The Siksika company supports Ukraine with a centuries-old connection

When Olivia Holloway learned that Russia had invaded Ukraine, she took it to heart, she says.

So, in a show of support for Ukraine, she displayed kokum scarves her family wears at the Boy Chief Trading Post, located on the western edge of the Siksika Nation, about an hour east of Calgary.

“I put the blue and yellow sashes on because of their flag color and the meaning behind the sashes,” Holloway said.

Kokum means grandmother in Cree.

Scarves date back to the arrival of the first Ukrainian settlers in Canada at the end of the 19th century.

Among the goods traded were Ukrainian women’s scarves, called babushkas.

“A lot of people wear them, young people, old people, we all wear them,” Holloway explained.

People walk through the store asking questions about the scarves and their meaning, she said.

“I even explain them to our people, some of our people don’t even know the story, and they’re like, ‘Wow, I didn’t know that,'” Holloway said.

Candace Linklater says Indigenous peoples helped some of the early Ukrainian settlers survive the harsh living conditions that awaited them when they arrived in Canada. (Submitted by Candace Linklater)

Candace Linklater is from the Moose Cree First Nation in northern Ontario. She is an educator who focuses on Indigenous resurgence and reconciliation through education, advocacy and feminism.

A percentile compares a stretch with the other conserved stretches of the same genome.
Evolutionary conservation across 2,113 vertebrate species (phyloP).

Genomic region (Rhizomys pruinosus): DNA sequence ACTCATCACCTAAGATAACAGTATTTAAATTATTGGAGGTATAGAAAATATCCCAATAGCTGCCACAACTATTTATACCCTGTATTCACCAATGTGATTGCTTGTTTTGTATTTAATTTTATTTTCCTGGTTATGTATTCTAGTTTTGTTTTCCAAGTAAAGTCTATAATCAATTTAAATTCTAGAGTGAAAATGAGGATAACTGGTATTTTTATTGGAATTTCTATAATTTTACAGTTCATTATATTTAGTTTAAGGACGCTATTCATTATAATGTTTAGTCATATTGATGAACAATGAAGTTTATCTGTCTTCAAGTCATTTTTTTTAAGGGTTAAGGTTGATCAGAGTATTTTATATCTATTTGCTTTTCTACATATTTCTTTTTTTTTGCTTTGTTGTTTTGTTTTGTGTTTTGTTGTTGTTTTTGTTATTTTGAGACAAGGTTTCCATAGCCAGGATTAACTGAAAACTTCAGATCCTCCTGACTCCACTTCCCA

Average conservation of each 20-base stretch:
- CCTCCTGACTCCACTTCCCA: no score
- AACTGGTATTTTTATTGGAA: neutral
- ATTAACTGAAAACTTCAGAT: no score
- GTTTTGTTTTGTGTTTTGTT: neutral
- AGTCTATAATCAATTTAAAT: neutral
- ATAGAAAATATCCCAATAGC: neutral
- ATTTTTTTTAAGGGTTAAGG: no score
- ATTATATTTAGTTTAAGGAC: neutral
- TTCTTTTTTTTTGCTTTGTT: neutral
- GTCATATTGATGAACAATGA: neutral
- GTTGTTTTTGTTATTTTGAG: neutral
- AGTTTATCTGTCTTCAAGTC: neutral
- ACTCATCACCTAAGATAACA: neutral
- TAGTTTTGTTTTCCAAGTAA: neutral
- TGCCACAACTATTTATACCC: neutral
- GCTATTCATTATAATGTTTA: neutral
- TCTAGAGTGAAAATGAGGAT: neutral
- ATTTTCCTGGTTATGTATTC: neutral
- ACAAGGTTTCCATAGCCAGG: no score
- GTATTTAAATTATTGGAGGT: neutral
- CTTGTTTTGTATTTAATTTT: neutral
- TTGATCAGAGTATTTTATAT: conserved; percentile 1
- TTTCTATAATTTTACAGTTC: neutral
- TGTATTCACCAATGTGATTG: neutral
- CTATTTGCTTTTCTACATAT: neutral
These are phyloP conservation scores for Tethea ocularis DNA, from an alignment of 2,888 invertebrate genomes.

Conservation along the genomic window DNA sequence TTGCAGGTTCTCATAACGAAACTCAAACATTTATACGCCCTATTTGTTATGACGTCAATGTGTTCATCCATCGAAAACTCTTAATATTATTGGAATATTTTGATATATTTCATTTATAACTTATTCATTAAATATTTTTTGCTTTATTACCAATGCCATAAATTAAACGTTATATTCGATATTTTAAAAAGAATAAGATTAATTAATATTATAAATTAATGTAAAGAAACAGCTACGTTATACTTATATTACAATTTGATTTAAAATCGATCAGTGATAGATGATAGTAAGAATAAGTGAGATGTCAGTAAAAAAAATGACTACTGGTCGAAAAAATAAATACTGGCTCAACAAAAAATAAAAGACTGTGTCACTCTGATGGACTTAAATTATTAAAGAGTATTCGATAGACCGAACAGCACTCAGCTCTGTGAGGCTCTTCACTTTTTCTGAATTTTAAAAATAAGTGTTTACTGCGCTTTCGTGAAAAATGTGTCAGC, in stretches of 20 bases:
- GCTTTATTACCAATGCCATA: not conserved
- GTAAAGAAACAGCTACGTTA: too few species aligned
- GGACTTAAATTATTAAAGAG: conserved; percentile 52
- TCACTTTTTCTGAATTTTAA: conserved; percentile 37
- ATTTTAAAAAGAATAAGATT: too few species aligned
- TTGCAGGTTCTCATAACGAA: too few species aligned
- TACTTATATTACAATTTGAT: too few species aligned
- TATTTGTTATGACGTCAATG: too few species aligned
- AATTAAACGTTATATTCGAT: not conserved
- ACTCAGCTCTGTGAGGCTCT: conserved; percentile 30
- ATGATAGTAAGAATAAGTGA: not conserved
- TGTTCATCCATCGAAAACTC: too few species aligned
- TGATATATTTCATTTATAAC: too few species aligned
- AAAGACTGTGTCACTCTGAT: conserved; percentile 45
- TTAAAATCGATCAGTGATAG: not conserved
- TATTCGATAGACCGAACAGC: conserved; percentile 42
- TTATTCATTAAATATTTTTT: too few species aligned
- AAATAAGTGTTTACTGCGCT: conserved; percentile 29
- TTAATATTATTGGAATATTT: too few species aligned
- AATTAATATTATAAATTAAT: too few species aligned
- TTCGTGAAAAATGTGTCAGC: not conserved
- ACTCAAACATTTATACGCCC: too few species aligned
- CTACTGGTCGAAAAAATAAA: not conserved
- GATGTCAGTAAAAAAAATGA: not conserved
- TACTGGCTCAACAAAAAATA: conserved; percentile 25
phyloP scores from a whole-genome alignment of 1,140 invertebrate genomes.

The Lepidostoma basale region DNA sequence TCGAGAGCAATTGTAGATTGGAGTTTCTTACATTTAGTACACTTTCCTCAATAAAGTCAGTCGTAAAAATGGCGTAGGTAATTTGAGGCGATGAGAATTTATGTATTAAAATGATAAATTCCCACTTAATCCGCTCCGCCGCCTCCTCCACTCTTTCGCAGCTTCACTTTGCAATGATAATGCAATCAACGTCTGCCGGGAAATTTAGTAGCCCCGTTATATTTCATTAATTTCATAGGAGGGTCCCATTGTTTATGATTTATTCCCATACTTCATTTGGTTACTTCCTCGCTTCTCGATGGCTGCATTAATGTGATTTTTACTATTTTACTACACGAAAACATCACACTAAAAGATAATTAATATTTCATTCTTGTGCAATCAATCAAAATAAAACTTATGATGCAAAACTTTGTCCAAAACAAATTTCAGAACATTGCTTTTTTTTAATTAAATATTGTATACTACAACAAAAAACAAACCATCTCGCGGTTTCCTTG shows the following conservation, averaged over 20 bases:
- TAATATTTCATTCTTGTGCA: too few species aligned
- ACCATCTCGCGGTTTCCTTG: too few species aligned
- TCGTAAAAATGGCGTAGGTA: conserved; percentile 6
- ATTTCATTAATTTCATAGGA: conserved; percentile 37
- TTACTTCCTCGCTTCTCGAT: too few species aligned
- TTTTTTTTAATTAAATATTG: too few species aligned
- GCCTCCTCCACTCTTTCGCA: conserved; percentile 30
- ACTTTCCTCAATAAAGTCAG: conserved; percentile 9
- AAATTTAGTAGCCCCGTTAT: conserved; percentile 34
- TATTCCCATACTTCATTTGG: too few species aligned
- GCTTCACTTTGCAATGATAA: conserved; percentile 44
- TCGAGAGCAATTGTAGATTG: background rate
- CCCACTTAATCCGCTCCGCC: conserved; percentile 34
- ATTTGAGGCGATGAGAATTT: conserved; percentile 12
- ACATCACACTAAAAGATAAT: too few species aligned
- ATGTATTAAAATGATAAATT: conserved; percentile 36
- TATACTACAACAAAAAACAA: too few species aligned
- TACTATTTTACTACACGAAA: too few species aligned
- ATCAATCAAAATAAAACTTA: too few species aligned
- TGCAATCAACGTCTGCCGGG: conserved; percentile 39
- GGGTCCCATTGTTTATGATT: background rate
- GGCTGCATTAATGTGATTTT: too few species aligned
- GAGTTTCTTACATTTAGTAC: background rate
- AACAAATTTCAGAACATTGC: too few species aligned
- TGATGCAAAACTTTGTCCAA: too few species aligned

Ukrainian settlers began arriving in the 1800s, and indigenous people helped them survive the harsh living conditions by teaching them traditional practices, she says.

She adds that the connection between the two cultures is still felt today.

“I know there are many across Turtle Island who wear these scarves out of solidarity, because we understand what it’s like to be bullied,” Linklater said.

At the Boy Chief Trading Post, Holloway says Ukraine is in his thoughts and prayers.

“I hope many people, natives and others, will take the time to learn what the headscarf really means and what it represents.”

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